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Two-star and wife killed in crash remembered as kind, caring people

Apr. 26, 2013 - 01:26PM   |  
Maj. Gen. Joseph Brown and his wife, Susan, are shown at Henderson Hall in Arlington, Va., on April 19, hours before they died when their plane crashed in Williamsburg.
Maj. Gen. Joseph Brown and his wife, Susan, are shown at Henderson Hall in Arlington, Va., on April 19, hours before they died when their plane crashed in Williamsburg. (National Defense University)
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Funeral services will be held Friday afternoon for Maj. Gen. Joe Brown IV and his wife, Susan, who were killed on April 19 along with their dog, Jackson, when their plane crashed near the Williamsburg-Jamestown Airport in Virginia.

They had two children: a daughter, who is in graduate school, and a son, who is an Air Force officer.

Brown and his wife had “something special that you don’t see every day,” said their neighbor, Rear Adm. Jeff Lemmons.

“You rarely saw one without the other,” said Lemmons, director of the Inter-American Defense College in Washington, D.C. “When you did, they were on the way to meet the other.”

Over the past year, they began planning for their future after the Air Force, Lemmons said.

“I’ve observed many, many couples approach that point in their careers where they begin to discuss and they share with a few close friends and begin to think about what is ahead,” Lemmons said. “I’ve never seen two people so happy, standing at the fork of the road, and pleased to know that they would be successful and their families would be intact and whole and well regardless of the path that [lay] ahead.”

Brown graduated from Virginia Military Institute in 1980 and became a command pilot with more than 4,300 flight hours, mostly in the B-1 and B-52 bombers, according to his official biography. His military awards include the Legion of Merit, Distinguished Flying Cross with “V” device and Bronze Star.

On March 22, 2003, Brown and his B-1 crew “displayed extraordinary airmanship and bravery while penetrating the most heavily defended airspace in Iraq,” according to his Distinguished Flying Cross citation.

As the first B-1 to fly over Baghdad, they were tasked with destroying six Global Positioning System jamming towers and braving anti-aircraft fire and surface-to-air missiles, one of which missed their plane by only 500 feet, the citation says.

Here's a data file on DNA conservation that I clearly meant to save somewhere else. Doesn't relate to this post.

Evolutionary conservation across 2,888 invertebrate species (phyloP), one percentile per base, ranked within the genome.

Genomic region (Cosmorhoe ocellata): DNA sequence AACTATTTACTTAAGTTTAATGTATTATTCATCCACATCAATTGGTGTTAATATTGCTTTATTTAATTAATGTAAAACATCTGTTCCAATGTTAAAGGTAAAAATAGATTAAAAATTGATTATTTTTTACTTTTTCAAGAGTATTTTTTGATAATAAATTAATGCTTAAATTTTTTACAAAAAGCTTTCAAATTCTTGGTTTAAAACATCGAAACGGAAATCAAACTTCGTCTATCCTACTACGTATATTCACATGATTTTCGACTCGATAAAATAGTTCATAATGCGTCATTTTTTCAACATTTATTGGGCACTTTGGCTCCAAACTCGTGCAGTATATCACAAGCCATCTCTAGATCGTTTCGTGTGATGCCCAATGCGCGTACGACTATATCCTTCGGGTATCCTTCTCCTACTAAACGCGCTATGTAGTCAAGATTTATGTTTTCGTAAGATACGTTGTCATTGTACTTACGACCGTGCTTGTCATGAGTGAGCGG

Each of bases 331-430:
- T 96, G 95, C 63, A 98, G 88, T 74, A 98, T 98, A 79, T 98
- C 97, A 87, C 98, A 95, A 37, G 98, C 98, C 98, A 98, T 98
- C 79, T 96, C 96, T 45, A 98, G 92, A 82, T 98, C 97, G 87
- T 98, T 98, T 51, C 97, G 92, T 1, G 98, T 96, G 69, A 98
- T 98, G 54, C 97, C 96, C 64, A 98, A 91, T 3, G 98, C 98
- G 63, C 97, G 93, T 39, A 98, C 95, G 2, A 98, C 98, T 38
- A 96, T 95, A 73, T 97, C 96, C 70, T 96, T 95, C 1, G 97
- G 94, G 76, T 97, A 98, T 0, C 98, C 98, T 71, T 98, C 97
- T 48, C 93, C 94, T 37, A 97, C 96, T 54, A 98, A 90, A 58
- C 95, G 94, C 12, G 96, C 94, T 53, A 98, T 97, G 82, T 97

“The successful strikes by Colonel Brown and his crew permitted coalition forces to strike targets in Baghdad precisely and minimized the potential for collateral damage,” the citation says. “The outstanding heroism and selfless devotion to duty displayed by Colonel Brown reflect great credit upon himself and the United States Air Force.”

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At the time, he was in charge of the 405th Expeditionary Operations Group, so he commanded 12 B-1 bombers, 12 KC-135 tankers, four E-3 Airborne Warning and Control System aircraft and more than 400 airmen, his Bronze Star citation says.

“He led from the front to ensure the delivery of over 28 million pounds of fuel, provided an unprecedented 99.7 percent on station time for airborne command and control, and delivered 2,282 Joint Direct Attack Munition 2,000 pound weapons,” the citation says. “His personal leadership style ensured high morale and motivation throughout the operations group, and led to the Combined Forces Air Component Commander’s remark the B-1 had become the ‘weapon of choice’ for combat operations.”

Brown’s most recent assignment was as commandant of the Dwight D. Eisenhower School for National Security and Resource Strategy at the National Defense University, Fort McNair, Washington, D.C.

As defense spending waned, Brown became an advocate for students, making sure they got what they needed, said John Charlton, senior director of the security assistance and international student education programs.

“I’m a retired Air Force officer, 27 years, and I’ve never met a general officer with a stronger sense of integrity,” Charlton said.

While at the Eisenhower school, Brown and his wife opened their home to the international students, hosting the Christmas open house for the past two years, Charlton said.

“The feedback from the international fellows is that he made each of them feel like an individual, he was engaged with them one-on-one,” Charlton said. “He knew them by name. He knew what their struggles, what their issues with their families were.”

Dozens of international officers have sent Charlton their condolences, such as one who wrote there “are not enough words” to describe Brown and his wife.

“They were simply an embodiment of the American ideals: always willing to share, sacrifices beyond duty, exemplary and any one could always connect with him despite his rank and stature in society,” the student wrote. “We learnt alot from him and managed through his tutelage, many perceptions of the American way of life were demystified.”

Brown was an “absolute warrior” who worked at the highest levels of government, including serving as the executive assistant to the Supreme Allied Commander Europe, said Army Maj. Gen. Gregg Martin, president of the National Defense University.

Brown and his wife treated students, faculty and friends as family, he said.

“One specific memory that just really captures them is they would sit behind their house at night and watch the sunset over the Washington channel and as neighbors walked by, they would always wave to you and say, ‘Come on over, let’s share a beverage and let’s just talk,’” Martin said.

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